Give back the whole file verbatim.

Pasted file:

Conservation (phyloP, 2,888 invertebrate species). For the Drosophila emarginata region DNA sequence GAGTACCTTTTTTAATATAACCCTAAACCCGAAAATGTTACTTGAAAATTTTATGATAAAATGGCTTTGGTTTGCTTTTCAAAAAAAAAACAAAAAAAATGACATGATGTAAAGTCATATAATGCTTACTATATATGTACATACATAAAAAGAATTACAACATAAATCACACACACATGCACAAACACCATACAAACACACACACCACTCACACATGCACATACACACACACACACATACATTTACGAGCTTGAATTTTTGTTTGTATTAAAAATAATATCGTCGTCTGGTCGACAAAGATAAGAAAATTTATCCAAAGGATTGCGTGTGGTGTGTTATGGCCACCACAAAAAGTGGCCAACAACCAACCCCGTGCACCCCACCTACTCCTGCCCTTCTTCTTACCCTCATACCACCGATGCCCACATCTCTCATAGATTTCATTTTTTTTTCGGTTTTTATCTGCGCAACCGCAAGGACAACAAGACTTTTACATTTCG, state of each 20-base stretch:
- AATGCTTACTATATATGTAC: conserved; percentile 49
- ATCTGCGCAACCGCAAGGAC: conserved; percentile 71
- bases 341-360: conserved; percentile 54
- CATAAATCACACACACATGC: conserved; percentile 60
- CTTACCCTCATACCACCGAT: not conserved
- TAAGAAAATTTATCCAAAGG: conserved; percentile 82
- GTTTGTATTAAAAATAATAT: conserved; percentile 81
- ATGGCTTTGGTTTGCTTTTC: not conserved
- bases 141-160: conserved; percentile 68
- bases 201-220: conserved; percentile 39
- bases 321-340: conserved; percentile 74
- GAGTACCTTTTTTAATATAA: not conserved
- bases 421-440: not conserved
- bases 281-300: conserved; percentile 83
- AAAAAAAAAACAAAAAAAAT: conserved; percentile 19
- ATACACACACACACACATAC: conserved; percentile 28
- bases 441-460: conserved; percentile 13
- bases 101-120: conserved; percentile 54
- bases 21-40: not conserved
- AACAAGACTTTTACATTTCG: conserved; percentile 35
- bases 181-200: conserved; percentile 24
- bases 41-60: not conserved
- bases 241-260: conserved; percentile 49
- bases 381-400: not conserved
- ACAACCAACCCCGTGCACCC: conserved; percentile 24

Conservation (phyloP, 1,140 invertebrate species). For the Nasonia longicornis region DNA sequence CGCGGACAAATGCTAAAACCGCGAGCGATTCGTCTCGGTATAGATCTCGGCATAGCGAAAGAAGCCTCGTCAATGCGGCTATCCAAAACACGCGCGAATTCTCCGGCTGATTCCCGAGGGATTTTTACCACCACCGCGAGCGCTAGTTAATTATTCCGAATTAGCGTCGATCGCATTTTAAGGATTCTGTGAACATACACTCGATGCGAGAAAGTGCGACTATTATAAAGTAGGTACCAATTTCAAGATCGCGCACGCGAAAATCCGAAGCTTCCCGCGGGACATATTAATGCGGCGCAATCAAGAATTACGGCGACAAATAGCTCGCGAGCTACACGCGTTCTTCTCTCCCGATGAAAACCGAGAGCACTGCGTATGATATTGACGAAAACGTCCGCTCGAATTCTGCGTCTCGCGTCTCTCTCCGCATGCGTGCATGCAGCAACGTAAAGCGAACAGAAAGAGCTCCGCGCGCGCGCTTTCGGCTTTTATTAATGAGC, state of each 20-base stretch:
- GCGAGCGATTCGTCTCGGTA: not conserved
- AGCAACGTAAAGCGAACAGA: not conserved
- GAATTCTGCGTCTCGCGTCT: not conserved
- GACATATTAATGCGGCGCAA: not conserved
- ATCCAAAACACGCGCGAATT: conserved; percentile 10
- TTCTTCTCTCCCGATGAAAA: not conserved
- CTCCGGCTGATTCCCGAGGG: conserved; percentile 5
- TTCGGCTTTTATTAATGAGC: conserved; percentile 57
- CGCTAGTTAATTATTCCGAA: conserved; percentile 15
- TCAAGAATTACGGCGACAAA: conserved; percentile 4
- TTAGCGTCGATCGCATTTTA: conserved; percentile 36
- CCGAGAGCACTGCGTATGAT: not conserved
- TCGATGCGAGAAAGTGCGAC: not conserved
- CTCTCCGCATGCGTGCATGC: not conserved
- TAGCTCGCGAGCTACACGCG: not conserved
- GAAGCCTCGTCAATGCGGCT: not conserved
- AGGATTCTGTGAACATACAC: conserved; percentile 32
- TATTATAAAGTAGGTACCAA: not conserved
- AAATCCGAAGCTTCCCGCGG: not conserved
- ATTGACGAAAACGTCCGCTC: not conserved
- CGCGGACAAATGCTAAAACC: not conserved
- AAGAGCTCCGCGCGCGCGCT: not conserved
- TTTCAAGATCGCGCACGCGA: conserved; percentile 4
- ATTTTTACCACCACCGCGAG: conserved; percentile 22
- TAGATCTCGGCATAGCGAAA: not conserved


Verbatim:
Conservation (phyloP, 2,888 invertebrate species). For the Drosophila emarginata region DNA sequence GAGTACCTTTTTTAATATAACCCTAAACCCGAAAATGTTACTTGAAAATTTTATGATAAAATGGCTTTGGTTTGCTTTTCAAAAAAAAAACAAAAAAAATGACATGATGTAAAGTCATATAATGCTTACTATATATGTACATACATAAAAAGAATTACAACATAAATCACACACACATGCACAAACACCATACAAACACACACACCACTCACACATGCACATACACACACACACACATACATTTACGAGCTTGAATTTTTGTTTGTATTAAAAATAATATCGTCGTCTGGTCGACAAAGATAAGAAAATTTATCCAAAGGATTGCGTGTGGTGTGTTATGGCCACCACAAAAAGTGGCCAACAACCAACCCCGTGCACCCCACCTACTCCTGCCCTTCTTCTTACCCTCATACCACCGATGCCCACATCTCTCATAGATTTCATTTTTTTTTCGGTTTTTATCTGCGCAACCGCAAGGACAACAAGACTTTTACATTTCG, state of each 20-base stretch:
- AATGCTTACTATATATGTAC: conserved; percentile 49
- ATCTGCGCAACCGCAAGGAC: conserved; percentile 71
- bases 341-360: conserved; percentile 54
- CATAAATCACACACACATGC: conserved; percentile 60
- CTTACCCTCATACCACCGAT: not conserved
- TAAGAAAATTTATCCAAAGG: conserved; percentile 82
- GTTTGTATTAAAAATAATAT: conserved; percentile 81
- ATGGCTTTGGTTTGCTTTTC: not conserved
- bases 141-160: conserved; percentile 68
- bases 201-220: conserved; percentile 39
- bases 321-340: conserved; percentile 74
- GAGTACCTTTTTTAATATAA: not conserved
- bases 421-440: not conserved
- bases 281-300: conserved; percentile 83
- AAAAAAAAAACAAAAAAAAT: conserved; percentile 19
- ATACACACACACACACATAC: conserved; percentile 28
- bases 441-460: conserved; percentile 13
- bases 101-120: conserved; percentile 54
- bases 21-40: not conserved
- AACAAGACTTTTACATTTCG: conserved; percentile 35
- bases 181-200: conserved; percentile 24
- bases 41-60: not conserved
- bases 241-260: conserved; percentile 49
- bases 381-400: not conserved
- ACAACCAACCCCGTGCACCC: conserved; percentile 24

Conservation (phyloP, 1,140 invertebrate species). For the Nasonia longicornis region DNA sequence CGCGGACAAATGCTAAAACCGCGAGCGATTCGTCTCGGTATAGATCTCGGCATAGCGAAAGAAGCCTCGTCAATGCGGCTATCCAAAACACGCGCGAATTCTCCGGCTGATTCCCGAGGGATTTTTACCACCACCGCGAGCGCTAGTTAATTATTCCGAATTAGCGTCGATCGCATTTTAAGGATTCTGTGAACATACACTCGATGCGAGAAAGTGCGACTATTATAAAGTAGGTACCAATTTCAAGATCGCGCACGCGAAAATCCGAAGCTTCCCGCGGGACATATTAATGCGGCGCAATCAAGAATTACGGCGACAAATAGCTCGCGAGCTACACGCGTTCTTCTCTCCCGATGAAAACCGAGAGCACTGCGTATGATATTGACGAAAACGTCCGCTCGAATTCTGCGTCTCGCGTCTCTCTCCGCATGCGTGCATGCAGCAACGTAAAGCGAACAGAAAGAGCTCCGCGCGCGCGCTTTCGGCTTTTATTAATGAGC, state of each 20-base stretch:
- GCGAGCGATTCGTCTCGGTA: not conserved
- AGCAACGTAAAGCGAACAGA: not conserved
- GAATTCTGCGTCTCGCGTCT: not conserved
- GACATATTAATGCGGCGCAA: not conserved
- ATCCAAAACACGCGCGAATT: conserved; percentile 10
- TTCTTCTCTCCCGATGAAAA: not conserved
- CTCCGGCTGATTCCCGAGGG: conserved; percentile 5
- TTCGGCTTTTATTAATGAGC: conserved; percentile 57
- CGCTAGTTAATTATTCCGAA: conserved; percentile 15
- TCAAGAATTACGGCGACAAA: conserved; percentile 4
- TTAGCGTCGATCGCATTTTA: conserved; percentile 36
- CCGAGAGCACTGCGTATGAT: not conserved
- TCGATGCGAGAAAGTGCGAC: not conserved
- CTCTCCGCATGCGTGCATGC: not conserved
- TAGCTCGCGAGCTACACGCG: not conserved
- GAAGCCTCGTCAATGCGGCT: not conserved
- AGGATTCTGTGAACATACAC: conserved; percentile 32
- TATTATAAAGTAGGTACCAA: not conserved
- AAATCCGAAGCTTCCCGCGG: not conserved
- ATTGACGAAAACGTCCGCTC: not conserved
- CGCGGACAAATGCTAAAACC: not conserved
- AAGAGCTCCGCGCGCGCGCT: not conserved
- TTTCAAGATCGCGCACGCGA: conserved; percentile 4
- ATTTTTACCACCACCGCGAG: conserved; percentile 22
- TAGATCTCGGCATAGCGAAA: not conserved